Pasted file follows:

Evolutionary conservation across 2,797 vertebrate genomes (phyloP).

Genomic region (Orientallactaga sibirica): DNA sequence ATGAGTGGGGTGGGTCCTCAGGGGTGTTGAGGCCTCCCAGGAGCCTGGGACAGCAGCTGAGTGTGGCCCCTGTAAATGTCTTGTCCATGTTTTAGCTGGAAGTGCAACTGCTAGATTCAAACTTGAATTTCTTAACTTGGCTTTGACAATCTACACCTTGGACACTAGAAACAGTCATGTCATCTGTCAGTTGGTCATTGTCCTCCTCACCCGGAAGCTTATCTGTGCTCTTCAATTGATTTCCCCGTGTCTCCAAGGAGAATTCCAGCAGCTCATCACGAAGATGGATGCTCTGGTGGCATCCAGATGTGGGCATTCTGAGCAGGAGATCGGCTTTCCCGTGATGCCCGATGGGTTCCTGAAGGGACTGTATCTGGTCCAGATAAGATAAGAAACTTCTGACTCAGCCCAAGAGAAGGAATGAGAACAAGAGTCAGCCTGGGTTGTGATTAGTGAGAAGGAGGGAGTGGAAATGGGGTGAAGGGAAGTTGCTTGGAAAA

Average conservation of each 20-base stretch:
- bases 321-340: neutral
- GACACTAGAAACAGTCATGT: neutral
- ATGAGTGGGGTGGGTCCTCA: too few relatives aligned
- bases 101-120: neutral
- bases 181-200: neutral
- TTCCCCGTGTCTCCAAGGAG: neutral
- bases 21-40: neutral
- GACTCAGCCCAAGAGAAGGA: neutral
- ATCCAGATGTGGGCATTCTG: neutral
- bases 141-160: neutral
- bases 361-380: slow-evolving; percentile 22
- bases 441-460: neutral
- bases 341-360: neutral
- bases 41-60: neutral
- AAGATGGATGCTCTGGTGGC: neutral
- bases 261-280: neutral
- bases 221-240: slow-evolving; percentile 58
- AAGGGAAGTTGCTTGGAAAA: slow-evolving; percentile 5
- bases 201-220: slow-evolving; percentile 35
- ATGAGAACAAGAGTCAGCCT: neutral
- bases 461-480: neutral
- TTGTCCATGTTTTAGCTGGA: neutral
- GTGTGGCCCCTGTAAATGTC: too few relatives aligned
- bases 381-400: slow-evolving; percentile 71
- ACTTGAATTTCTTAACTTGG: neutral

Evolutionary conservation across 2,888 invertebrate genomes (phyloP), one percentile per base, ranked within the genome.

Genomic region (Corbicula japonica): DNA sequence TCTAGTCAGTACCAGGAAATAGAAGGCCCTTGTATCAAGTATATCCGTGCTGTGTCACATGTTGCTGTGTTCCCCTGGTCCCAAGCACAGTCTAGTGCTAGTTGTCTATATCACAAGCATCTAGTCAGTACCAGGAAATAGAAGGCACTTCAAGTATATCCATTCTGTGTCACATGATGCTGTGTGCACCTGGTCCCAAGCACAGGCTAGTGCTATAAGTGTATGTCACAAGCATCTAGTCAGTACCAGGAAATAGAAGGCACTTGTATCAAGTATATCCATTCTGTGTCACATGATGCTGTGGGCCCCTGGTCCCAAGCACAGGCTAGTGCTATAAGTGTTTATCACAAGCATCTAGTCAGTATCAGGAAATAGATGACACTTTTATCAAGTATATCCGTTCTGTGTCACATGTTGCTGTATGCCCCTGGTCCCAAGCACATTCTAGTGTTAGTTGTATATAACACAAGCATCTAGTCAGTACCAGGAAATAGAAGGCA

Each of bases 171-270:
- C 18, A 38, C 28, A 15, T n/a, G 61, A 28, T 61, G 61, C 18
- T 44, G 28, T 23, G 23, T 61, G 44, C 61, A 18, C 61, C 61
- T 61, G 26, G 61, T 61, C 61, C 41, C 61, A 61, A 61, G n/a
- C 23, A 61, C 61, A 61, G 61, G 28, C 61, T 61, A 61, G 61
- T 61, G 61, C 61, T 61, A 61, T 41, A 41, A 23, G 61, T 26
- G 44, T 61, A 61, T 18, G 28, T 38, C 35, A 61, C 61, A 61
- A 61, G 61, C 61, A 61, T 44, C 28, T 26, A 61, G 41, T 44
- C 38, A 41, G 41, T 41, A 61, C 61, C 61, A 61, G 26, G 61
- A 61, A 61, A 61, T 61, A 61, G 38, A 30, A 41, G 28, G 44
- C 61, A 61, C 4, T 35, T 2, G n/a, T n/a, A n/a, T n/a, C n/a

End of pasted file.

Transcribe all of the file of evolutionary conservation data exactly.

Evolutionary conservation across 2,797 vertebrate genomes (phyloP).

Genomic region (Orientallactaga sibirica): DNA sequence ATGAGTGGGGTGGGTCCTCAGGGGTGTTGAGGCCTCCCAGGAGCCTGGGACAGCAGCTGAGTGTGGCCCCTGTAAATGTCTTGTCCATGTTTTAGCTGGAAGTGCAACTGCTAGATTCAAACTTGAATTTCTTAACTTGGCTTTGACAATCTACACCTTGGACACTAGAAACAGTCATGTCATCTGTCAGTTGGTCATTGTCCTCCTCACCCGGAAGCTTATCTGTGCTCTTCAATTGATTTCCCCGTGTCTCCAAGGAGAATTCCAGCAGCTCATCACGAAGATGGATGCTCTGGTGGCATCCAGATGTGGGCATTCTGAGCAGGAGATCGGCTTTCCCGTGATGCCCGATGGGTTCCTGAAGGGACTGTATCTGGTCCAGATAAGATAAGAAACTTCTGACTCAGCCCAAGAGAAGGAATGAGAACAAGAGTCAGCCTGGGTTGTGATTAGTGAGAAGGAGGGAGTGGAAATGGGGTGAAGGGAAGTTGCTTGGAAAA

Average conservation of each 20-base stretch:
- bases 321-340: neutral
- GACACTAGAAACAGTCATGT: neutral
- ATGAGTGGGGTGGGTCCTCA: too few relatives aligned
- bases 101-120: neutral
- bases 181-200: neutral
- TTCCCCGTGTCTCCAAGGAG: neutral
- bases 21-40: neutral
- GACTCAGCCCAAGAGAAGGA: neutral
- ATCCAGATGTGGGCATTCTG: neutral
- bases 141-160: neutral
- bases 361-380: slow-evolving; percentile 22
- bases 441-460: neutral
- bases 341-360: neutral
- bases 41-60: neutral
- AAGATGGATGCTCTGGTGGC: neutral
- bases 261-280: neutral
- bases 221-240: slow-evolving; percentile 58
- AAGGGAAGTTGCTTGGAAAA: slow-evolving; percentile 5
- bases 201-220: slow-evolving; percentile 35
- ATGAGAACAAGAGTCAGCCT: neutral
- bases 461-480: neutral
- TTGTCCATGTTTTAGCTGGA: neutral
- GTGTGGCCCCTGTAAATGTC: too few relatives aligned
- bases 381-400: slow-evolving; percentile 71
- ACTTGAATTTCTTAACTTGG: neutral

Evolutionary conservation across 2,888 invertebrate genomes (phyloP), one percentile per base, ranked within the genome.

Genomic region (Corbicula japonica): DNA sequence TCTAGTCAGTACCAGGAAATAGAAGGCCCTTGTATCAAGTATATCCGTGCTGTGTCACATGTTGCTGTGTTCCCCTGGTCCCAAGCACAGTCTAGTGCTAGTTGTCTATATCACAAGCATCTAGTCAGTACCAGGAAATAGAAGGCACTTCAAGTATATCCATTCTGTGTCACATGATGCTGTGTGCACCTGGTCCCAAGCACAGGCTAGTGCTATAAGTGTATGTCACAAGCATCTAGTCAGTACCAGGAAATAGAAGGCACTTGTATCAAGTATATCCATTCTGTGTCACATGATGCTGTGGGCCCCTGGTCCCAAGCACAGGCTAGTGCTATAAGTGTTTATCACAAGCATCTAGTCAGTATCAGGAAATAGATGACACTTTTATCAAGTATATCCGTTCTGTGTCACATGTTGCTGTATGCCCCTGGTCCCAAGCACATTCTAGTGTTAGTTGTATATAACACAAGCATCTAGTCAGTACCAGGAAATAGAAGGCA

Each of bases 171-270:
- C 18, A 38, C 28, A 15, T n/a, G 61, A 28, T 61, G 61, C 18
- T 44, G 28, T 23, G 23, T 61, G 44, C 61, A 18, C 61, C 61
- T 61, G 26, G 61, T 61, C 61, C 41, C 61, A 61, A 61, G n/a
- C 23, A 61, C 61, A 61, G 61, G 28, C 61, T 61, A 61, G 61
- T 61, G 61, C 61, T 61, A 61, T 41, A 41, A 23, G 61, T 26
- G 44, T 61, A 61, T 18, G 28, T 38, C 35, A 61, C 61, A 61
- A 61, G 61, C 61, A 61, T 44, C 28, T 26, A 61, G 41, T 44
- C 38, A 41, G 41, T 41, A 61, C 61, C 61, A 61, G 26, G 61
- A 61, A 61, A 61, T 61, A 61, G 38, A 30, A 41, G 28, G 44
- C 61, A 61, C 4, T 35, T 2, G n/a, T n/a, A n/a, T n/a, C n/a